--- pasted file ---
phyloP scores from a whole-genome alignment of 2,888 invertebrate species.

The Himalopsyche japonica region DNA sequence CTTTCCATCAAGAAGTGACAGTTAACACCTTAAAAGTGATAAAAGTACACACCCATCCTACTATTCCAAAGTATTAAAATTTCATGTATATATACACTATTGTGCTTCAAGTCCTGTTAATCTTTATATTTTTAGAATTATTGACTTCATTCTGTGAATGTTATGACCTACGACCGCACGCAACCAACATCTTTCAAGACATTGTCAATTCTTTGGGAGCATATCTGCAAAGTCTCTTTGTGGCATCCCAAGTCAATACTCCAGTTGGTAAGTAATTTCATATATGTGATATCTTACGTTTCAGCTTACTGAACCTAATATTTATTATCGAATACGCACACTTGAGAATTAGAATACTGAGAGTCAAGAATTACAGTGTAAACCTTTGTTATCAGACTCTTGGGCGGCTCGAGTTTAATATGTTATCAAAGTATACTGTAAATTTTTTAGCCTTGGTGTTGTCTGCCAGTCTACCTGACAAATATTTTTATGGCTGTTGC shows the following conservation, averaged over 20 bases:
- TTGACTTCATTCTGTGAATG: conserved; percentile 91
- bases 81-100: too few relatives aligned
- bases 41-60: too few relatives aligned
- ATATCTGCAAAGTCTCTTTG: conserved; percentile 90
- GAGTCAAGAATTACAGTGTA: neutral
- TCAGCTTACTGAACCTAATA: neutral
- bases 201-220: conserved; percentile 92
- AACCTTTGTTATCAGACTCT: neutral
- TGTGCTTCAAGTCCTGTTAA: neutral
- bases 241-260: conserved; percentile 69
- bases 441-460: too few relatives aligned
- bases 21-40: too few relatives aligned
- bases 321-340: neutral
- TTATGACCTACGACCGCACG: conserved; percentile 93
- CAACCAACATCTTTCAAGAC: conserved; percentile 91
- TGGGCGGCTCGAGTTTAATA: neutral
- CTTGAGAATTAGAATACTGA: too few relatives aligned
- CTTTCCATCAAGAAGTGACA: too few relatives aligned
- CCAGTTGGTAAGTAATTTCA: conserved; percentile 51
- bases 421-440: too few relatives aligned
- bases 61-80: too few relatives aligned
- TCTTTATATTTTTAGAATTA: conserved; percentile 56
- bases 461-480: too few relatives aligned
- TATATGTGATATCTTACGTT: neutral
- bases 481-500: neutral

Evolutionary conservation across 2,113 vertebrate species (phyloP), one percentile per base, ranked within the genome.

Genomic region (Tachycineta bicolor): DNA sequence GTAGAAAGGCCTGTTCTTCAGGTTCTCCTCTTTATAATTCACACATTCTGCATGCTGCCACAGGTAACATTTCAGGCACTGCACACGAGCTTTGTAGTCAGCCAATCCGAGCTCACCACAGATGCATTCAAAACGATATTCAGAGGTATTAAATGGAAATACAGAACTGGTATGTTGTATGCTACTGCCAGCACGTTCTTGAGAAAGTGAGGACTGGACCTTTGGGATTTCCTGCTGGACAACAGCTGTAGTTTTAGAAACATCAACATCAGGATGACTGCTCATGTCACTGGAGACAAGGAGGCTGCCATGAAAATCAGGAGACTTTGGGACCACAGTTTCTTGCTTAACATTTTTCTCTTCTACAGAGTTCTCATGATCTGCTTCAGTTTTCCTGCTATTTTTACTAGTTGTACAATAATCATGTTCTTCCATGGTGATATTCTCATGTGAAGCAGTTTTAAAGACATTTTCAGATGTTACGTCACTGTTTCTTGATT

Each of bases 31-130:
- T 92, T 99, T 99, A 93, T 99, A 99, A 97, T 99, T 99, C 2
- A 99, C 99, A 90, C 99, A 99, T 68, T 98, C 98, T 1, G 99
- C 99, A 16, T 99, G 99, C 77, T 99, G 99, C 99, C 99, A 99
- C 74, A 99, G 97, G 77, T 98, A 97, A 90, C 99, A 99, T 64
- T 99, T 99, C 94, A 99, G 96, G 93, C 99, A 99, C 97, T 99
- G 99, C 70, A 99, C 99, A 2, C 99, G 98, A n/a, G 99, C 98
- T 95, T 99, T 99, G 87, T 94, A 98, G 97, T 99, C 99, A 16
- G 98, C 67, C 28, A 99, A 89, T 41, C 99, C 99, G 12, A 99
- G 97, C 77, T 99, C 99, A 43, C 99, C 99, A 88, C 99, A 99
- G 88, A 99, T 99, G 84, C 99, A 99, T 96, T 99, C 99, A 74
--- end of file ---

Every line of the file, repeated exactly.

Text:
phyloP scores from a whole-genome alignment of 2,888 invertebrate species.

The Himalopsyche japonica region DNA sequence CTTTCCATCAAGAAGTGACAGTTAACACCTTAAAAGTGATAAAAGTACACACCCATCCTACTATTCCAAAGTATTAAAATTTCATGTATATATACACTATTGTGCTTCAAGTCCTGTTAATCTTTATATTTTTAGAATTATTGACTTCATTCTGTGAATGTTATGACCTACGACCGCACGCAACCAACATCTTTCAAGACATTGTCAATTCTTTGGGAGCATATCTGCAAAGTCTCTTTGTGGCATCCCAAGTCAATACTCCAGTTGGTAAGTAATTTCATATATGTGATATCTTACGTTTCAGCTTACTGAACCTAATATTTATTATCGAATACGCACACTTGAGAATTAGAATACTGAGAGTCAAGAATTACAGTGTAAACCTTTGTTATCAGACTCTTGGGCGGCTCGAGTTTAATATGTTATCAAAGTATACTGTAAATTTTTTAGCCTTGGTGTTGTCTGCCAGTCTACCTGACAAATATTTTTATGGCTGTTGC shows the following conservation, averaged over 20 bases:
- TTGACTTCATTCTGTGAATG: conserved; percentile 91
- bases 81-100: too few relatives aligned
- bases 41-60: too few relatives aligned
- ATATCTGCAAAGTCTCTTTG: conserved; percentile 90
- GAGTCAAGAATTACAGTGTA: neutral
- TCAGCTTACTGAACCTAATA: neutral
- bases 201-220: conserved; percentile 92
- AACCTTTGTTATCAGACTCT: neutral
- TGTGCTTCAAGTCCTGTTAA: neutral
- bases 241-260: conserved; percentile 69
- bases 441-460: too few relatives aligned
- bases 21-40: too few relatives aligned
- bases 321-340: neutral
- TTATGACCTACGACCGCACG: conserved; percentile 93
- CAACCAACATCTTTCAAGAC: conserved; percentile 91
- TGGGCGGCTCGAGTTTAATA: neutral
- CTTGAGAATTAGAATACTGA: too few relatives aligned
- CTTTCCATCAAGAAGTGACA: too few relatives aligned
- CCAGTTGGTAAGTAATTTCA: conserved; percentile 51
- bases 421-440: too few relatives aligned
- bases 61-80: too few relatives aligned
- TCTTTATATTTTTAGAATTA: conserved; percentile 56
- bases 461-480: too few relatives aligned
- TATATGTGATATCTTACGTT: neutral
- bases 481-500: neutral

Evolutionary conservation across 2,113 vertebrate species (phyloP), one percentile per base, ranked within the genome.

Genomic region (Tachycineta bicolor): DNA sequence GTAGAAAGGCCTGTTCTTCAGGTTCTCCTCTTTATAATTCACACATTCTGCATGCTGCCACAGGTAACATTTCAGGCACTGCACACGAGCTTTGTAGTCAGCCAATCCGAGCTCACCACAGATGCATTCAAAACGATATTCAGAGGTATTAAATGGAAATACAGAACTGGTATGTTGTATGCTACTGCCAGCACGTTCTTGAGAAAGTGAGGACTGGACCTTTGGGATTTCCTGCTGGACAACAGCTGTAGTTTTAGAAACATCAACATCAGGATGACTGCTCATGTCACTGGAGACAAGGAGGCTGCCATGAAAATCAGGAGACTTTGGGACCACAGTTTCTTGCTTAACATTTTTCTCTTCTACAGAGTTCTCATGATCTGCTTCAGTTTTCCTGCTATTTTTACTAGTTGTACAATAATCATGTTCTTCCATGGTGATATTCTCATGTGAAGCAGTTTTAAAGACATTTTCAGATGTTACGTCACTGTTTCTTGATT

Each of bases 31-130:
- T 92, T 99, T 99, A 93, T 99, A 99, A 97, T 99, T 99, C 2
- A 99, C 99, A 90, C 99, A 99, T 68, T 98, C 98, T 1, G 99
- C 99, A 16, T 99, G 99, C 77, T 99, G 99, C 99, C 99, A 99
- C 74, A 99, G 97, G 77, T 98, A 97, A 90, C 99, A 99, T 64
- T 99, T 99, C 94, A 99, G 96, G 93, C 99, A 99, C 97, T 99
- G 99, C 70, A 99, C 99, A 2, C 99, G 98, A n/a, G 99, C 98
- T 95, T 99, T 99, G 87, T 94, A 98, G 97, T 99, C 99, A 16
- G 98, C 67, C 28, A 99, A 89, T 41, C 99, C 99, G 12, A 99
- G 97, C 77, T 99, C 99, A 43, C 99, C 99, A 88, C 99, A 99
- G 88, A 99, T 99, G 84, C 99, A 99, T 96, T 99, C 99, A 74